J.Zynk Polish Aircraft 1893-1939 (Putnam)
Bronislawski System Aircraft
In the years 1910-11 Boleslaw Bronislawski, a Polish doctor of science working in France, invented a new method of control for aircraft, called the Bronislawski stabilizing system, which was claimed not to infringe any Wright patents and to offer substantial advantages over the conventional concept. Concentrating mainly on the development and perfection of his novel control system, Bronislawski decided to test it first on existing aircraft rather than on a machine of his own design and selected Henri Farman biplanes for this purpose.
His first machine was a modification of the Farman lifting-tail biplane with front elevator. The aircraft was adapted to incorporate the early version of the Bronislawski stabilizing system, which consisted of five stabilizing planes on each side, and was successfully tested at Juvisy near Paris around the middle of 1911, the trials being conducted by the designer's brother, who helped generally to perfect the system. This aeroplane represented only the interim experimental medium intended to try out the overall feasibility of the idea and confirm findings of the theoretical research, its wings retaining the original ailerons as the secondary means of lateral control.
Bronislawski's second aircraft was a conversion of the Farman Racing Type of 1911 with a 50 hp Gnome seven-cylinder rotary engine and embodied the revised and improved Bronislawski stabilizing system, which incorporated only two stabilizing planes on each side. In view of the encouraging results with the earlier type, the later machine completely dispensed with ailerons, relying entirely on the new method of control. This Gnome-powered model, completed in the autumn of 1911, was displayed at the 1911 Exposition Aeronautique in Paris, featuring fabric covering over the extensions of the top wing, which were originally left uncovered. The machine was extensively tested in 1912 and in the autumn of that year was re-engined with the novel 65-70 hp Burlat eight-cylinder rotary air-cooled engine.
The Bronislawski stabilizing system could be used not only on biplanes but on aircraft of all types and configurations, and in 1912 a special company was formed for the promotion and production of aeroplanes with Bronislawski controls. However, the sponsors of the venture apparently failed to convince prospective customers of the advantages of the new system, and the interesting idea eventually vanished into obscurity.
As exemplified by the second aircraft, the Bronislawski stabilizing system consisted of a pair of cambered planes, each 1.5 m (4 ft 11 1/2 in) long and 0.45 m (1 ft 6 in) deep, which were set at a positive angle of incidence and rigidly mounted on a rotating vertical steel-tube mast supported from the front and rear spars of the top and bottom wings by skeleton extension pieces of oval steel tubing. One of these units was situated at the end of each outer wing bay.
In normal flight these supplementary planes were arranged in end-on aspect to the relative air flows, but as soon as the machine was tilted out of the horizontal in a lateral sense, these planes were rotated about their vertical axes by means of wires passing from the pilot's control lever to a drum attached to the bases of their respective masts. By their rotation, the planes became incident to the relative wing and thus lifted or depressed according to whether their incidence was positive or negative. Both sets of planes at either end of the main supporting surfaces worked in conjunction, thus forming a righting couple. One of the most important features of the system was that in the action of restoring balance the position of the centre of resistance of the machine as a whole was not altered, so that there was no need to bring the rudder into action.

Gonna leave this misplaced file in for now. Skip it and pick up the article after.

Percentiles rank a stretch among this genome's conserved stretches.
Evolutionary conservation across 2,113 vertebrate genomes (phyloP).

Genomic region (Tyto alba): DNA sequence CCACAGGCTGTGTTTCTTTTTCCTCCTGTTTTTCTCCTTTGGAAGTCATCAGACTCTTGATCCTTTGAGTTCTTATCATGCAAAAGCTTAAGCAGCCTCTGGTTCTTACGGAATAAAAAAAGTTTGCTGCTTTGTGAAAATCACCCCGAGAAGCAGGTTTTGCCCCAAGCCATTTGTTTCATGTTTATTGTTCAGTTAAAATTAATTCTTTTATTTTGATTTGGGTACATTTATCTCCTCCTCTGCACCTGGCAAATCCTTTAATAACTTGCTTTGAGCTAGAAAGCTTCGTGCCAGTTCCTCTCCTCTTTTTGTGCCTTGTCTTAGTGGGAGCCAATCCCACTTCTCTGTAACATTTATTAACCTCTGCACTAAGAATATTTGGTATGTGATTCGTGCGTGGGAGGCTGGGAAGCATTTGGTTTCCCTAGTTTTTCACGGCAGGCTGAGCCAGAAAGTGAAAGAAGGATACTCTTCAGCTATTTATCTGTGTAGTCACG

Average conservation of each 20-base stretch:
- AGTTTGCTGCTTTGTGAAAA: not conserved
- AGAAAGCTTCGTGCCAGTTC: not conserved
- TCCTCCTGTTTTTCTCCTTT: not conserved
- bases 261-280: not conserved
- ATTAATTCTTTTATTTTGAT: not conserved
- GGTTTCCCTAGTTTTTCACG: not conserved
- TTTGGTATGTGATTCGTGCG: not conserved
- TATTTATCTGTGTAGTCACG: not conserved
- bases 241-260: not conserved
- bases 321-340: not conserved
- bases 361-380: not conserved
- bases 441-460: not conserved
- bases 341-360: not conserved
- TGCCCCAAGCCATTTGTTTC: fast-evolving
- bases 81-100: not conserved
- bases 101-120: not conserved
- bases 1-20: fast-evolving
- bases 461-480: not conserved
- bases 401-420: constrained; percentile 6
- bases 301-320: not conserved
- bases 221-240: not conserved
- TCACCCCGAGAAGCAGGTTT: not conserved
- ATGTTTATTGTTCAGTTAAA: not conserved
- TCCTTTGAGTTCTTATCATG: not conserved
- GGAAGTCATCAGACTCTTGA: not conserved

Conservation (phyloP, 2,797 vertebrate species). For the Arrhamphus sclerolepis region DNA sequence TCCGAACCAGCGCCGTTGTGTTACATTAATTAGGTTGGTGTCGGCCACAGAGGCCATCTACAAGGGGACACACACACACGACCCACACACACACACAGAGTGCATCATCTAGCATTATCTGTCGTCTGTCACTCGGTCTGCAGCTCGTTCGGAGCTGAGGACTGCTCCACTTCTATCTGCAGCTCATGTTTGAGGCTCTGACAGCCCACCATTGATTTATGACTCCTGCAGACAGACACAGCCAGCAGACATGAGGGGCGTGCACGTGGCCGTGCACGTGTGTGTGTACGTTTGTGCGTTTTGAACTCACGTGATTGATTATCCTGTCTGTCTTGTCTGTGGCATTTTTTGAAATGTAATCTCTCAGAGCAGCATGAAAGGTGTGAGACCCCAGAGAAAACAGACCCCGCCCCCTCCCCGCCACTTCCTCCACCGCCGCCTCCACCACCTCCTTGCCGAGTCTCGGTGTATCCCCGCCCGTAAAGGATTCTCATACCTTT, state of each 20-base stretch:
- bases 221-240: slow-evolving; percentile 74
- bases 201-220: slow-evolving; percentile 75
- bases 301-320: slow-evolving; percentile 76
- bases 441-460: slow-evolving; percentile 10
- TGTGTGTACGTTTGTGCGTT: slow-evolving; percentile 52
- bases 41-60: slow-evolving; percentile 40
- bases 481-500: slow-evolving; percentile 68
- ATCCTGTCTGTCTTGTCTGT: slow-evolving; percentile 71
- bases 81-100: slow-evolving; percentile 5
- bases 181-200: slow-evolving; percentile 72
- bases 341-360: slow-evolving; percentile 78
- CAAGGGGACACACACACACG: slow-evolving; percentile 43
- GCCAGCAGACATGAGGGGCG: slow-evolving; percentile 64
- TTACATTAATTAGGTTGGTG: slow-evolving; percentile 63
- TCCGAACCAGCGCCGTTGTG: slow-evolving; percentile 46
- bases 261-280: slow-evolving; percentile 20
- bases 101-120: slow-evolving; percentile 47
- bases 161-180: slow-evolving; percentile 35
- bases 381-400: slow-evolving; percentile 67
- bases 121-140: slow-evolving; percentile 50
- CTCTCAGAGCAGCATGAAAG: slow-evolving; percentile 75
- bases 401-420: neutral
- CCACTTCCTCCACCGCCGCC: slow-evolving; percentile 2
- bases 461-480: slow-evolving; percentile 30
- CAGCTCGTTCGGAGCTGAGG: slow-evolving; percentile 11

Bronislawski stabilizing planes combined the functions of ailerons and elevator. The system was claimed to be very easy to operate and to make flying much simpler, the movements of the control lever being adapted to the instinctive reactions of the pilot's body to maintain balance.
L.Opdyke French Aeroplanes Before the Great War (Schiffer)
Deleted by request of (c)Schiffer Publishing
Flight, December 30, 1911.
PARIS AERO SHOW.
ON this stand was exhibited a Henry Farman biplane fitted with the new Bronislawski method of balancing. This system consists of a pair of cambered planes set at a positive angle of incidence and rigidly mounted to a vertical mast, which is supported from the main planes by a skeleton of steel tubing. One of these units is situated at each end of the cellule. In normal flight these supplementary planes are arranged in end-on aspect to the relative wind, but as soon as the machine is tilted out of the horizontal in a lateral sense these planes are rotated about their vertical axes by means of wires passing from the pilot's controlling lever to a drum attached to the bases of their respective masts. By their rotation, the planes become incident to the relative wind and thus lift or depress according to whether their incidence is positive or negative. Both systems of planes at either end of the main supporting surfaces work in conjunction, thus forming a righting couple. As one of the most important features of this system, the inventors claim that in the action of restoring balance the position of the centre of resistance of the machine as a whole is not altered, so that there is no necessity to bring the vertical rudder into action, and on this score they claim that the Wright patents are not infringed.